Jami Attenberg’s “Saint Mazie” is an ingeniously constructed historical novel that expands upon a classic work of magazine journalism.
Published in the Dec. 21, 1940, issue of the New Yorker, Joseph Mitchell’s marvelous profile introduced readers to Mazie Phillips-Gordon, a benevolent soul who acted as a self-appointed caretaker for the denizens of a hard-knock Manhattan neighborhood. Her work earned her the nickname “Queen of the Bowery.”
“She has a wry but genuine fondness for bums and is undoubtedly acquainted with more of them than any other person in the city,” Mitchell wrote. “Each day she gives them between five and fifteen dollars in small change, which is a lot of money on the Bowery.”
A few years ago, Attenberg read Mitchell’s profile in “Up in the Old Hotel,” a 1992 collection of his journalism. She was an instant fan and soon realized that she’d found the inspiration for her next book.
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In “Saint Mazie,” she uses the raw material of Phillips-Gordon’s biography as a narrative springboard, crafting a meticulously imagined portrait of a singular woman who championed her city’s poorest and unluckiest. You don’t need to be familiar with Mitchell’s work to enjoy Attenberg’s.
Attenberg, the author of the broadly-praised 2012 family saga “The Middlesteins,” has devised a range of fictionalized sources to tell her story.
The bulk of the book is recounted in diary entries, which follow Mazie over the course of 30-plus years. These are complemented by anecdotes shared by her contemporaries and admirers. There are also snippets from an unpublished memoir about Phillips-Gordon’s experiences.
All of the above are inventions, the products of Attenberg’s prolific imagination. The diary, the roll call of friends and fans, the memoir — each has been dreamed up by Attenberg, who employs the novel’s varied fictional voices to reveal different aspects of her main character’s life.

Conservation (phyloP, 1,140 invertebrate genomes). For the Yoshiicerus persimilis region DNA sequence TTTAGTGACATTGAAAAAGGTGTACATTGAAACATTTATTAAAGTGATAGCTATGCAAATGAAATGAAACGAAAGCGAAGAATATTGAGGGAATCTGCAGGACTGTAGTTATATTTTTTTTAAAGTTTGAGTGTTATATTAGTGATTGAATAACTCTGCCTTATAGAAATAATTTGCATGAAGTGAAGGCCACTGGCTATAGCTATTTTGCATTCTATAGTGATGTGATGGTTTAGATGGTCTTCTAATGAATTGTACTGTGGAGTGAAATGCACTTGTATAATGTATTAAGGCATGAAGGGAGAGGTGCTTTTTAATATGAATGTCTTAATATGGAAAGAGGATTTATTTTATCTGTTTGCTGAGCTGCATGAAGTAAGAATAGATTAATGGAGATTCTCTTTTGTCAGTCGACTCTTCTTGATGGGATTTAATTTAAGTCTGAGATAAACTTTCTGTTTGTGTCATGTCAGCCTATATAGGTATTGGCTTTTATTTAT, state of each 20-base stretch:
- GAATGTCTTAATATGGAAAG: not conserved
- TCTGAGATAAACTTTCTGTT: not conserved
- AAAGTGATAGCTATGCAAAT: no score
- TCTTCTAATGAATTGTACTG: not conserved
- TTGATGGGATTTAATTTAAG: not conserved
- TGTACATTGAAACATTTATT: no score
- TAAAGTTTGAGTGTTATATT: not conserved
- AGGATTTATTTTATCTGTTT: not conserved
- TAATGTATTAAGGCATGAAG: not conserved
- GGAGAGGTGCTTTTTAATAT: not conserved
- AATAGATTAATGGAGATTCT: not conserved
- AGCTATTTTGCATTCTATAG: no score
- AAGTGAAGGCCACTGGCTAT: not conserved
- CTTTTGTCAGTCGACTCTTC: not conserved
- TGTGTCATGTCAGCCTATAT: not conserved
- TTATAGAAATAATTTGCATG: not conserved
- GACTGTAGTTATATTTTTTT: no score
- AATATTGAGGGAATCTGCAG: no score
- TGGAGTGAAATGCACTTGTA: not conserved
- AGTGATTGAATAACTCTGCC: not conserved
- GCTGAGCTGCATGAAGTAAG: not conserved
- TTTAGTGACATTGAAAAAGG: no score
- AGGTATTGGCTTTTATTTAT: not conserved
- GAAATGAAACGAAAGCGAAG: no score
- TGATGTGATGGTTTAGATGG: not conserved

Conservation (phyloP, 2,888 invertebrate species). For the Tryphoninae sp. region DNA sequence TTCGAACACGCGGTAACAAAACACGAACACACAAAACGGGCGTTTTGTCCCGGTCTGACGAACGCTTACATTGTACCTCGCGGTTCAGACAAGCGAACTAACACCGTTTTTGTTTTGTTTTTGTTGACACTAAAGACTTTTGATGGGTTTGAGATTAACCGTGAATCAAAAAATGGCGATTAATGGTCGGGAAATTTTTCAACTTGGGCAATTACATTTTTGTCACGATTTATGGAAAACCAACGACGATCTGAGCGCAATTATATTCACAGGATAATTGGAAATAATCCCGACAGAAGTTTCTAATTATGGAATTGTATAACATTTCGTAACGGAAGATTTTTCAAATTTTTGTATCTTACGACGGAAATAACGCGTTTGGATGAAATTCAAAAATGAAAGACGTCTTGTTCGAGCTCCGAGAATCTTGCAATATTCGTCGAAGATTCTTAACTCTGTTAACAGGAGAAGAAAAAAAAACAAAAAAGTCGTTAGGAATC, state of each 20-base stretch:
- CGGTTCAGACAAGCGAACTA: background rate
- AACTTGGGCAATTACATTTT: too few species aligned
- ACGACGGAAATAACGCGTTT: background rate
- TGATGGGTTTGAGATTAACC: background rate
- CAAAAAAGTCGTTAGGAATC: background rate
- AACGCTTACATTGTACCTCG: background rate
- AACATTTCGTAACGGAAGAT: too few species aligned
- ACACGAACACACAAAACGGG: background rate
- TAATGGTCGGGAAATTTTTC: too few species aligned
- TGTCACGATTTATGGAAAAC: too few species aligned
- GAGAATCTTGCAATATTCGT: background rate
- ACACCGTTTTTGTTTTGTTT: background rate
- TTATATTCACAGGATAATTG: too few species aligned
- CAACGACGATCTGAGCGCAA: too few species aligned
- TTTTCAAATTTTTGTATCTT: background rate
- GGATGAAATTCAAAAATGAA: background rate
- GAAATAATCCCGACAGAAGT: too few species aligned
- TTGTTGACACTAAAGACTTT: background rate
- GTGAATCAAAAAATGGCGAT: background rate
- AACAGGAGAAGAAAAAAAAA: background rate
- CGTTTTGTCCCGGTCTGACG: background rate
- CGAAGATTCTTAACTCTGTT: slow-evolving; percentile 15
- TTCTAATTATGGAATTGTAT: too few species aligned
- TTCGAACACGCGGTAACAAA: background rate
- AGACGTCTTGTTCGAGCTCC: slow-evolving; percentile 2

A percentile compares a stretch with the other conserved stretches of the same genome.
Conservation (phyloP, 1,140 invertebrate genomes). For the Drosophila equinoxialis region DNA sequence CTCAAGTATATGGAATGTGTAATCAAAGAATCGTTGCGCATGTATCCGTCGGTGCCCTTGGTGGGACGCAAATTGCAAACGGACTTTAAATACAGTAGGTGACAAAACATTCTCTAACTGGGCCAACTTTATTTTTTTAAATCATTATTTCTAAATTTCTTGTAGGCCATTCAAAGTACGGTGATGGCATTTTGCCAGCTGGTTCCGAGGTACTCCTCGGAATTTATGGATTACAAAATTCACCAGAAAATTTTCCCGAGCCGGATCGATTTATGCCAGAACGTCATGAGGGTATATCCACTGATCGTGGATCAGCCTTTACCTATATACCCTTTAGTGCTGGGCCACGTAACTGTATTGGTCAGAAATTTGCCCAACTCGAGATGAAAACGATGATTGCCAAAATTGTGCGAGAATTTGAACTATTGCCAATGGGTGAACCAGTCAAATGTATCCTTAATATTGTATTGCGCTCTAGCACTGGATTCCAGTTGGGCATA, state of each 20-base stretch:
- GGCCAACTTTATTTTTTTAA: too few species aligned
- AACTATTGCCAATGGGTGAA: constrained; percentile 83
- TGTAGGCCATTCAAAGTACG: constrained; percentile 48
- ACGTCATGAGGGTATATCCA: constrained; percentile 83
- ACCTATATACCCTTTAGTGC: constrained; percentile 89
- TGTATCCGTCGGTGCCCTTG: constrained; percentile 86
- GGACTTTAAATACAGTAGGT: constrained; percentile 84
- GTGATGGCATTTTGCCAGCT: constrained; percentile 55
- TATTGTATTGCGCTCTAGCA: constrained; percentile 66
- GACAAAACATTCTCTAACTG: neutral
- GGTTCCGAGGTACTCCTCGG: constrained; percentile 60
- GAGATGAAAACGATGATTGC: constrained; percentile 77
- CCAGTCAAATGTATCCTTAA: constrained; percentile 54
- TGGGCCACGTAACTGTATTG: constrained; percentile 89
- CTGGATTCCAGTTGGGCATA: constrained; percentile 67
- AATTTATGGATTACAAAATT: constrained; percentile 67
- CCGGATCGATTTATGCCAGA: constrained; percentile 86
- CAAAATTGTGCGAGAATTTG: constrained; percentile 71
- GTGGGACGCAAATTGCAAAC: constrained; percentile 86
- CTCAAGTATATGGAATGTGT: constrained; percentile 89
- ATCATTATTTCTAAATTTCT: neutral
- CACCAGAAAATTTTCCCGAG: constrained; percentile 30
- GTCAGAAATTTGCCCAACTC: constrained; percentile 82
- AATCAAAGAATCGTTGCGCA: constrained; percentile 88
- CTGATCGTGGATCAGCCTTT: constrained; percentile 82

Mazie is a grade-schooler when the book begins in 1907. She and her younger sister Jeanie have moved to New York City to live with their eldest sibling, Rosie, and her husband, Louis. The girls have fled from a dangerous family situation in Boston, the details of which slowly emerge over the course of several chapters.
Their apartment is on Manhattan’s Lower East Side, home to thousands of recently-arrived immigrants. Mazie fits right in with her new peers. “She ran with the older kids on the rooftops of the tenements,” a friend says. “They were a tough gang.”
Mazie’s wildness continues into her teens. She starts to draw male attention. She likes going to the racetrack. She makes the rounds of local bars.
Hoping to rein her in, Louis persuades her to take a job in the ticket booth at the Venice, the movie theater he runs. The films are in black-and-white, and they’re still silent, of course — 1918’s “Tarzan of the Apes” is a featured attraction — but she’ll stay long enough to witness the transformation to full-color talkies.
There, in the booth she refers to as “my cage,” Mazie watches as the complexion of her adopted home city changes from one year to the next.
When World War I ends, the streets are teeming with returning soldiers, many of whom are in need of jobs and emotional support. When Prohibition is enacted, speakeasies pop up all over the Lower East Side, and her friends become outlaws just for sharing a few drinks. And when the Great Depression hits, everyone is knocked down a few pegs — and many never recover.
In time, she’ll forge important friendships and have a couple flings, the most meaningful of which forces her to make some excruciating choices. But as the years pass, it becomes clear that Mazie’s defining loyalty rests with the boozers and the drifters who linger near her theater.
Thanks to an unforeseen windfall, she’s able to help those who’ve been discarded by society. And even as she’s pulled in many directions by her increasingly troubled sisters, Mazie devotes endless hours and untold amounts of money to her personal crusade.
“(W)hat does it cost me to buy these fellas a drink or two?” she says to a friend. “Or to give them some soap to clean up with, or to buy them a place to rest their heads for the night?”
Attenberg has clearly done a lot of reading and archival research. She gives readers a vivid sense of what it was like to be among the first passengers on a Coney Island-to-Manhattan subway — “resting on the cushion of the straw cane seats, the ceiling fans above dusting me with air,” as Mazie puts it — and she carefully conjures the terror of the 1920 anarchist bombing that killed almost 40 people on Wall Street.
An attentive character study that also happens to be rich in city lore and period detail, “Saint Mazie” is an edifying, companionable and moving novel.
“I loved her because she was tough and knew what she wanted,” says one of Mazie’s admirers. Read this book, and you might feel same way.
Kevin Canfield is a writer in New York City.
“Saint Mazie” by Jami Attenberg (336 pages; Grand Central Publishing; $25)